Swedish prosecutors drop rape probe against Julian Assange: What now for the WikiLeaks founder?
Prison time in Britain? A life in Ecuador? Extradition to the United States? Another five years in Ecuador's London embassy? WikiLeaks founder Julian Assange's future could now follow many different paths.
Stockholm: Prison time in Britain? A life in Ecuador? Extradition to the United States? Another five years in Ecuador's London embassy? WikiLeaks founder Julian Assange's future could now follow many different paths.
Swedish prosecutors said Friday that they were dropping a rape investigation into Assange because there was no reason to believe he would be brought to Sweden in the foreseeable future.
He claimed asylum in Ecuador in 2012 to avoid extradition to Sweden — and, he feared, from there to the United States, to face trial for leaking secret US military and diplomatic documents.
The Australian former computer hacker has been holed up inside the Ecuadoran embassy ever since.
Police say an arrest warrant remains active for Assange for breaching his bail conditions after he failed to appear in court to accept his extradition.
Here are the main possible scenarios:
Assange leaves the embassy and is arrested, but moves quickly through the British court's process, before being given a minor fine.
He is then free to go about his business and resume his WikiLeaks work more directly and publicly.
Assange is arrested and held for months while his case progresses, before being given a prison sentence that could reach a maximum of one year.
Extradition to the United States
US Attorney General Jeff Sessions said last month that, "we will seek to put some people in jail" when asked if arresting Assange was a "priority" for Washington.
Prosecutors have been drafting a memo that looks at charges against Assange and WikiLeaks members that possibly include conspiracy, theft of government property and violations of the Espionage Act, according to The Washington Post.
US President Donald Trump's administration has put heat on WikiLeaks after it embarrassed the Central Intelligence Agency in March by releasing files and computer code from the spy agency's top-secret hacking operations.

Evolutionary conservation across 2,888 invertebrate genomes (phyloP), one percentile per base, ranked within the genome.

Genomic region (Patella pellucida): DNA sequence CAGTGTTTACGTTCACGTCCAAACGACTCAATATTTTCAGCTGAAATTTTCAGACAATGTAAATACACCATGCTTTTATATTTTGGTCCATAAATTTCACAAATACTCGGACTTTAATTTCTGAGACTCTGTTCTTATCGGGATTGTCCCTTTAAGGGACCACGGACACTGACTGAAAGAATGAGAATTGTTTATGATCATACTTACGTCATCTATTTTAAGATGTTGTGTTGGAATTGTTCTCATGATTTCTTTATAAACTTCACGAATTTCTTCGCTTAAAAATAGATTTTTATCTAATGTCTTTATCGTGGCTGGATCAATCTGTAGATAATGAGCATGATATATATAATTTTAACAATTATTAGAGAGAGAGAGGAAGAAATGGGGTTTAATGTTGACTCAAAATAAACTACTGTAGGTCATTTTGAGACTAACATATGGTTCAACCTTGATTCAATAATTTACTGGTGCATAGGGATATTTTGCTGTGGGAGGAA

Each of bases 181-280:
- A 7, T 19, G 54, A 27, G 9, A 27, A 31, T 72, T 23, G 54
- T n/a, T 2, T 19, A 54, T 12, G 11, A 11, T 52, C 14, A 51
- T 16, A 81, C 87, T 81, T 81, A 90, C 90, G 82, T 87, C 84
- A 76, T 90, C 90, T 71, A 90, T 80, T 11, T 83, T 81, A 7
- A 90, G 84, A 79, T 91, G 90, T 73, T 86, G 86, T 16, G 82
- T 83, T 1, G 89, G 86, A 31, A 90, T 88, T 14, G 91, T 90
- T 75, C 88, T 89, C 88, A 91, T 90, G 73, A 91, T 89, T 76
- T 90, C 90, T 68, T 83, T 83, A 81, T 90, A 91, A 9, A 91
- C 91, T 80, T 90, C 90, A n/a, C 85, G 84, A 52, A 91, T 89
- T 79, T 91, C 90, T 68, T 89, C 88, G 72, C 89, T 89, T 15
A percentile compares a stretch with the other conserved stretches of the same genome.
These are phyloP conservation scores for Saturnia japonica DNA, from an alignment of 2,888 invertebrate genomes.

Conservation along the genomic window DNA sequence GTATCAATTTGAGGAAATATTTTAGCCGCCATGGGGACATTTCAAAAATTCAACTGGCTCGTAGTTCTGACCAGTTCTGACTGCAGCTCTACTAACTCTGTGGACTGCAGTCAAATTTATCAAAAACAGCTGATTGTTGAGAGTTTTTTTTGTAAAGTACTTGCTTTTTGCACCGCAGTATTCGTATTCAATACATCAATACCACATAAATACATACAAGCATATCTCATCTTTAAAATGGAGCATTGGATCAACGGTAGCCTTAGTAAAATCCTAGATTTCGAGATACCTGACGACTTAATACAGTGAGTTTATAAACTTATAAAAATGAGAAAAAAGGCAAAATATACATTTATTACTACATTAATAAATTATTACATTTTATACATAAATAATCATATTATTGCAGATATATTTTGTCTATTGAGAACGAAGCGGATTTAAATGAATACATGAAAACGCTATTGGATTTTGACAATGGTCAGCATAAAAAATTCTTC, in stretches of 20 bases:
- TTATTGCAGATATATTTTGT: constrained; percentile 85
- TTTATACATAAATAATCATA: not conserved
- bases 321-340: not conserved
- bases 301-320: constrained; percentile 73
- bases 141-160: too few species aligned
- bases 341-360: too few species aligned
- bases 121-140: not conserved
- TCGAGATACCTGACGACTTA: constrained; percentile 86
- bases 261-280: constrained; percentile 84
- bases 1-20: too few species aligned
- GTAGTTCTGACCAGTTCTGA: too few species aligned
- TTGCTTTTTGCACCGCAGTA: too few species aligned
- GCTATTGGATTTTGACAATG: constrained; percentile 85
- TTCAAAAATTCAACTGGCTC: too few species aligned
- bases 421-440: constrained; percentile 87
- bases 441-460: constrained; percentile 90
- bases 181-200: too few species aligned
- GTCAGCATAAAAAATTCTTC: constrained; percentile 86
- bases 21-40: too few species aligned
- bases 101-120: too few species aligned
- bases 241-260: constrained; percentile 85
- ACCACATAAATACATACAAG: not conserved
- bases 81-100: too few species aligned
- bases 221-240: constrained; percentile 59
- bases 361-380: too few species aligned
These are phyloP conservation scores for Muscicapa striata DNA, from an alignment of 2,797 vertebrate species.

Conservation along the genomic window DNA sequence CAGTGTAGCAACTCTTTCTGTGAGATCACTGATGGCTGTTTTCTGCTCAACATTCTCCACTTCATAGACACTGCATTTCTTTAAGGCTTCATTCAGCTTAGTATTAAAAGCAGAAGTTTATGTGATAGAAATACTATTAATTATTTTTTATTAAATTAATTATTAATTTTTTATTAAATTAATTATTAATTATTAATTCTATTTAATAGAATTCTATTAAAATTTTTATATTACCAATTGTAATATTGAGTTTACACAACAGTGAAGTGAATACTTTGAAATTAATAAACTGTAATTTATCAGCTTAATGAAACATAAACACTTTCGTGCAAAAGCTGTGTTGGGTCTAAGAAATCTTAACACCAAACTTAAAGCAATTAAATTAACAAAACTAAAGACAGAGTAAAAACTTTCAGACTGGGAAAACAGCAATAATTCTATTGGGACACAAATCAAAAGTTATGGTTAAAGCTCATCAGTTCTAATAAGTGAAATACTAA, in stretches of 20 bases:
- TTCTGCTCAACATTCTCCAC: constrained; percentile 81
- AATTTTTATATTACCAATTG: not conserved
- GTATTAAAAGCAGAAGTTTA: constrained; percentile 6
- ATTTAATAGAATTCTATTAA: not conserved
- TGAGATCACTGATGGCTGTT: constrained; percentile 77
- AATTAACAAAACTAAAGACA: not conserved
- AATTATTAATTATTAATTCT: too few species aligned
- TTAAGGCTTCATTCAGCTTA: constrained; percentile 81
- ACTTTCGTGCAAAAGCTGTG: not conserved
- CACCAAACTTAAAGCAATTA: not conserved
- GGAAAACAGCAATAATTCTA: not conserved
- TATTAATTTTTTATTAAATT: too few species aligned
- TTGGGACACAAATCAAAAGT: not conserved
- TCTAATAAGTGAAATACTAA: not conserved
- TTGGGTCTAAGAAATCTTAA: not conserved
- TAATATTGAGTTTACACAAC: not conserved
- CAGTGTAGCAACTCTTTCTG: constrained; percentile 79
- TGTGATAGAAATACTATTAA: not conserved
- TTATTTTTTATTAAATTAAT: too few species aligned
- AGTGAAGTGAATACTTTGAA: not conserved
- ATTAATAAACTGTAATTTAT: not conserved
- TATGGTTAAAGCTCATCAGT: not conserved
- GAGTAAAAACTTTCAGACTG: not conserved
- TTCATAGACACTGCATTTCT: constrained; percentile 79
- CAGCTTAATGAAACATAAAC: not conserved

Extradition to Sweden
David Allen Green, a law commentator for The Financial Times, suggested that if Assange left the embassy and was arrested, Sweden could resume its case.
He said the case being dropped was "an administrative decision to stop expending resources" when there was "no clear path to extradition".
"If Assange went into British custody then the Swedes may well revisit their decision on proportionality, as extradition suddenly easier," he tweeted.
Marianne Ny, Sweden's director of public prosecutions, said the investigation could be reopened if Assange returns to Sweden before August 2020, when the statute of limitations on the allegations against him ends.
Safe passage to Ecuador
Ecuador on Friday urged Britain to grant Assange "safe passage" out of the country.
"The European Arrest Warrant no longer holds. The UK must now grant safe passage to Mr Julian Assange," Foreign Minister Guillaume Long wrote on Twitter.
6) The European Arrest Warrant no longer holds. The UK must now grant safe passage to Mr Julian Assange
— Guillaume Long (@GuillaumeLong) May 19, 2017
This possibility could take place only once the English legal system has finished with him for jumping bail.
Assange stays right where he is, in the red-brick flat at 3 Hans Crescent, continuing his work with WikiLeaks.
His room, which measures 18 square metres (190 square feet), has a bed, computer, sun lamp, treadmill and a microwave, and he has a cat for company.
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